Sitting at an old picnic table in front of a dilapidated house, María Díaz, a hotel housekeeper, tells stories of the rejection that comes with living in impoverished Texas colonias.
The trash on her street is not picked up regularly, so she is used to a wretched smell at night when her neighbors burn their garbage. There is no drainage system on her block, so Díaz, a 44-year-old single mother of four, is accustomed to heavy flooding on her street when it rains.
As she looks into buying private health insurance under the federal Affordable Care Act, which requires most people to obtain coverage in 2014, Díaz is facing a new type of rejection: She probably does not make enough money to qualify for tax credits to purchase coverage through the federal health insurance marketplace.
Thousands of residents of Texas’ colonias along the U.S.-Mexico border are in similar situations after falling into the “coverage gap” created when Texas’ Republican leadership declined to expand Medicaid eligibility for poor adults under the ACA, saying Medicaid was a broken system. Living in unincorporated subdivisions, where the uninsured rate is between 50 and 80 percent, colonia residents may be largely left with little hope of obtaining coverage.
But community-based organizations are working to educate residents on the federal law and walk them through the application process with the goal of helping them obtain a “hardship waiver” to be exempted from having to buy health insurance.
“We help people go through the application process, even if we can figure out pretty quickly that they’re in the gap,” said Rachel Udow, the program director for Migrant Health Promotion, a Weslaco-based group with six full-time navigators charged with helping individuals sign up for health insurance through the federal marketplace. “Because at the end, they’ll receive the determination that essentially says they’re in the gap, which they’ll then be able to use to access the waiver.”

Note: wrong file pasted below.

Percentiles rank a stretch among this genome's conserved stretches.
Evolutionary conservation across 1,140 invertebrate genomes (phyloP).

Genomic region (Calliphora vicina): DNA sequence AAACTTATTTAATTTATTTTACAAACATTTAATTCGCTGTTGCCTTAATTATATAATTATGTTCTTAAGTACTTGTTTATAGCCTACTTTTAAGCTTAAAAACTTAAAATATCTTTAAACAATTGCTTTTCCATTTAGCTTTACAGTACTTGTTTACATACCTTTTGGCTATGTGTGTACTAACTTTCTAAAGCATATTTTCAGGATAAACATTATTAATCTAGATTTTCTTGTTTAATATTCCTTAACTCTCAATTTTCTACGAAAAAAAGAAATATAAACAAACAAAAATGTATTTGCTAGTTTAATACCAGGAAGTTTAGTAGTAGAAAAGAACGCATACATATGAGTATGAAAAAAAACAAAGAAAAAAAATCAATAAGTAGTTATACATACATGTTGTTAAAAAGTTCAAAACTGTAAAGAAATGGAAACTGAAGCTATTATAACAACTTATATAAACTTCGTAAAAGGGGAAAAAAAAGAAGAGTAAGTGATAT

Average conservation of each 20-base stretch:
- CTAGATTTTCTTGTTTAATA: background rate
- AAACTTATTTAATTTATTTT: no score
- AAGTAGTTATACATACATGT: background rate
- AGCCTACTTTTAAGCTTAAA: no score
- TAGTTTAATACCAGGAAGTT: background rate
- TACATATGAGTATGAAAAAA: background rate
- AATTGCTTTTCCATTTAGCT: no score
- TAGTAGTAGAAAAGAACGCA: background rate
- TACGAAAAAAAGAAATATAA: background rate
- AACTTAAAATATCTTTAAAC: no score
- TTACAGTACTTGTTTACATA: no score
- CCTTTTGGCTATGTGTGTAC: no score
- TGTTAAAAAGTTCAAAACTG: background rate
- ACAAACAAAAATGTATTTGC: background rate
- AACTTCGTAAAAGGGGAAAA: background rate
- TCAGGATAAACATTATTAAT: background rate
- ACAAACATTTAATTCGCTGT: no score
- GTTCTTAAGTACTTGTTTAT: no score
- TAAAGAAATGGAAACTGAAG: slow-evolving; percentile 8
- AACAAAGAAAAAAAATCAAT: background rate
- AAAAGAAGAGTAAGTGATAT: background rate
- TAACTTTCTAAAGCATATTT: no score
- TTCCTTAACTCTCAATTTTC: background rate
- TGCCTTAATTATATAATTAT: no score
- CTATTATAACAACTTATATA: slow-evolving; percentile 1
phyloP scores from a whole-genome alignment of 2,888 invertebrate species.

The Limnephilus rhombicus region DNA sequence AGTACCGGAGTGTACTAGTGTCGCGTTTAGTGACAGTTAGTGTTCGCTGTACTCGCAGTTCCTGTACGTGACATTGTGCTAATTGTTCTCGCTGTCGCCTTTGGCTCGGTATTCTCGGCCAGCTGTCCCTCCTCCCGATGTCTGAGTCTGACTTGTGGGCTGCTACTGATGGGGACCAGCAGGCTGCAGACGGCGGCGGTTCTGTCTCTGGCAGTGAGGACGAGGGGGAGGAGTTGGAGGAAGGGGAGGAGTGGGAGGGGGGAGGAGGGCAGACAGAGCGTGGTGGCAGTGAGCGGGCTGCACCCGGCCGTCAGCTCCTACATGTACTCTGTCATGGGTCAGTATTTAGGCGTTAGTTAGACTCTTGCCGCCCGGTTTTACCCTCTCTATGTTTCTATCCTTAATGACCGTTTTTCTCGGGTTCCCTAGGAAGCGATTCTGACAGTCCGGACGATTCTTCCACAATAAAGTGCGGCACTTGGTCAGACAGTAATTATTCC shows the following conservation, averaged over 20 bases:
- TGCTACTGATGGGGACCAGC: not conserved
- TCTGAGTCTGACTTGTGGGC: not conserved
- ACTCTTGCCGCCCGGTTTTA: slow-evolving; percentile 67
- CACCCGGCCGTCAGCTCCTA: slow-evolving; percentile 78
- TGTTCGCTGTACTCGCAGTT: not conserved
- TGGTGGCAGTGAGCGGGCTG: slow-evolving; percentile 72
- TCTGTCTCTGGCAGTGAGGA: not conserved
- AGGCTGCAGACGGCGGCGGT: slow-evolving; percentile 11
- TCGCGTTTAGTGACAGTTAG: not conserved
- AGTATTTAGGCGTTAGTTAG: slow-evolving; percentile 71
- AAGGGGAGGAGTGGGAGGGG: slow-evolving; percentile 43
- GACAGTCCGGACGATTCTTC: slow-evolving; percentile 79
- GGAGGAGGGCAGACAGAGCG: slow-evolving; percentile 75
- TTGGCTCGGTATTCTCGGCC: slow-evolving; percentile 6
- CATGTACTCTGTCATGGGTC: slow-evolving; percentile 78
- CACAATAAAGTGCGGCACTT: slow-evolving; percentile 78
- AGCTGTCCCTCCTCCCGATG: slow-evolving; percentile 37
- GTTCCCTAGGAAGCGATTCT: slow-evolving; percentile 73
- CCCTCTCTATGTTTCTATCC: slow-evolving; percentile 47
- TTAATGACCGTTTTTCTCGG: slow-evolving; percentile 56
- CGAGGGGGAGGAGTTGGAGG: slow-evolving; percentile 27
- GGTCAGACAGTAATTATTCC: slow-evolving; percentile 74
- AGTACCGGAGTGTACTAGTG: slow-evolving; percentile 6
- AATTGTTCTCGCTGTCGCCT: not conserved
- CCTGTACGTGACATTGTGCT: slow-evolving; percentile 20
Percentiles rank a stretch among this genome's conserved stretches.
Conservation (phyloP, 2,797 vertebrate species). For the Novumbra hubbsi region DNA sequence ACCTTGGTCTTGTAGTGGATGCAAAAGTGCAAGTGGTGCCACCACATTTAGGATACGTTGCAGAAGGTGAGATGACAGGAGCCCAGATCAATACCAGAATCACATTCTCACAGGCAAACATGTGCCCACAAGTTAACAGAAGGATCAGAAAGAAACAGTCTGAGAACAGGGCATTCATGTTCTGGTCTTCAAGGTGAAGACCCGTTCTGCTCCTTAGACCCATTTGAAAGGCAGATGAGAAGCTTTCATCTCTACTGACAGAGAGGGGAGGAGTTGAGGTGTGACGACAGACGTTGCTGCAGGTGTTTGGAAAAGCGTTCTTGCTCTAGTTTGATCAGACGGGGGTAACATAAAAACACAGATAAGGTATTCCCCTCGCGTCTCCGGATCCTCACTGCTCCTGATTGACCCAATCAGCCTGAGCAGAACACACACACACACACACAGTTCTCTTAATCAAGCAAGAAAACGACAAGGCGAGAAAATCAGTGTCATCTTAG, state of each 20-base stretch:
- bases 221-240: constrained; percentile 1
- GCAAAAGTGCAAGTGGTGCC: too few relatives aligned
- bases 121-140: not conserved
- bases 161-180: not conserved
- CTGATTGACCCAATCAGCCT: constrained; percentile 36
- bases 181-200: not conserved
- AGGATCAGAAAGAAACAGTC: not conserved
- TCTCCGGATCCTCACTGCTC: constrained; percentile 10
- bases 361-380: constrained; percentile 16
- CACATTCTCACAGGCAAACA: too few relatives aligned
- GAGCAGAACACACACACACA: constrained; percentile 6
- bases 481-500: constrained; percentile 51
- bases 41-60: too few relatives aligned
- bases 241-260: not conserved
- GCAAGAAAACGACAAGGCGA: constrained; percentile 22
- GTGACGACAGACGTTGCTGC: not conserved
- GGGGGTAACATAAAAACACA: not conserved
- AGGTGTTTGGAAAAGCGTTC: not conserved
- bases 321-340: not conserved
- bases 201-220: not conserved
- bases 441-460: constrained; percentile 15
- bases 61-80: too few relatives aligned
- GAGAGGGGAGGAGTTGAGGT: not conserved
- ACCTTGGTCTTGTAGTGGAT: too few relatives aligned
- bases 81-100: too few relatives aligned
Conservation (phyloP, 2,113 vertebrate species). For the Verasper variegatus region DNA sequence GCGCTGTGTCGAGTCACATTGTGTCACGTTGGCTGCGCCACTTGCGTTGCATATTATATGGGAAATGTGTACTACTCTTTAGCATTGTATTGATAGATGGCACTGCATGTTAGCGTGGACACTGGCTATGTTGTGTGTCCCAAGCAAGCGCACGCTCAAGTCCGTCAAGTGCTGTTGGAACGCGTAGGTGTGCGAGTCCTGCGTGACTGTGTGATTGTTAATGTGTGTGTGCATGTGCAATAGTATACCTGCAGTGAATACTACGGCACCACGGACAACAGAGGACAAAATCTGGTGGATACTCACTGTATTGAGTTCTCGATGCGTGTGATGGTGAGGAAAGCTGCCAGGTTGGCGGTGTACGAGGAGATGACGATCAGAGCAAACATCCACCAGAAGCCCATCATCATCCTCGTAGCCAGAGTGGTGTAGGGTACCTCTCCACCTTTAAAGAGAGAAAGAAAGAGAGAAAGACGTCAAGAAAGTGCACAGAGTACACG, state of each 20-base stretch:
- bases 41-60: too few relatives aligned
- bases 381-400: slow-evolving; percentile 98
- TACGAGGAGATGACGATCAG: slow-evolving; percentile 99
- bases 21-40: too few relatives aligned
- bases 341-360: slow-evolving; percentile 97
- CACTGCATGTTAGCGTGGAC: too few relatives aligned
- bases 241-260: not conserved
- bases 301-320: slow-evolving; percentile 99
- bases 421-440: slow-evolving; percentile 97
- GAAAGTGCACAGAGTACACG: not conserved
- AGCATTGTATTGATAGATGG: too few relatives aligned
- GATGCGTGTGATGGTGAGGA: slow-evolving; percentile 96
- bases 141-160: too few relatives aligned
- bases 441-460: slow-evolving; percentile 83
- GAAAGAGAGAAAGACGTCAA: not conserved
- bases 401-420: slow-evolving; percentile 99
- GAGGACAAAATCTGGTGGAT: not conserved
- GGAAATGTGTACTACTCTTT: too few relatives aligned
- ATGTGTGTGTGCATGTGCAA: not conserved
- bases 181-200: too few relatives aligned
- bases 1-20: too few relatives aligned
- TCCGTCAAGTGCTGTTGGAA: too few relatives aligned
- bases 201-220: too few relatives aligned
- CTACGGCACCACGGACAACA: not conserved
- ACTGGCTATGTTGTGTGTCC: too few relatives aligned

The hardship waiver exempts those living in the coverage gap — individuals who make less than $11,490 a year or a family of four making less than $23,550 — from paying a penalty when they file their 2014 taxes.
While some navigators have been surprised that several colonia residents have completed the application process and enrolled in the marketplace, the gap keeps many colonia residents from continuing the process after they realize they cannot afford full-price premiums, which can cost hundreds of dollars a month without tax credits, Udow said.
Colonia residents, who are predominantly Hispanic migrants, are among the minorities who make up three-quarters of uninsured adults in the state’s coverage gap. But with more than384,700 individuals living in Texas’ colonias, which are in 10 border counties, outreach seems to be a bigger problem.
Some colonia residents say they have never heard of the Affordable Care Act, although they live in areas that could benefit most from increased access to health insurance. The colonias, which were first established in the 1950s, have been known to be a breeding ground for disease because they often have no running water, adequate sewage systems or solid waste disposal, among other basic infrastructure.
To increase awareness, organizations like La Unión del Pueblo Entero, a nonprofit community union, hold public seminars and enrollment events, where staff members provide colonia residents information about the federal health reform law and navigator referrals.
Ann Carol Cass, executive director of Proyecto Azteca, a nonprofit affordable-housing organization in the Rio Grande Valley, said the organization refers colonia residents to navigators and helps with enrollment efforts but added that being uninsured was a situation to which colonia residents were accustomed.
“They have never had health insurance, so to be left out doesn’t change much in their lives,” Cass said. “I call it ‘learned helplessness,’ after so many years of being exploited and excluded. It’s just the way life is for them.”
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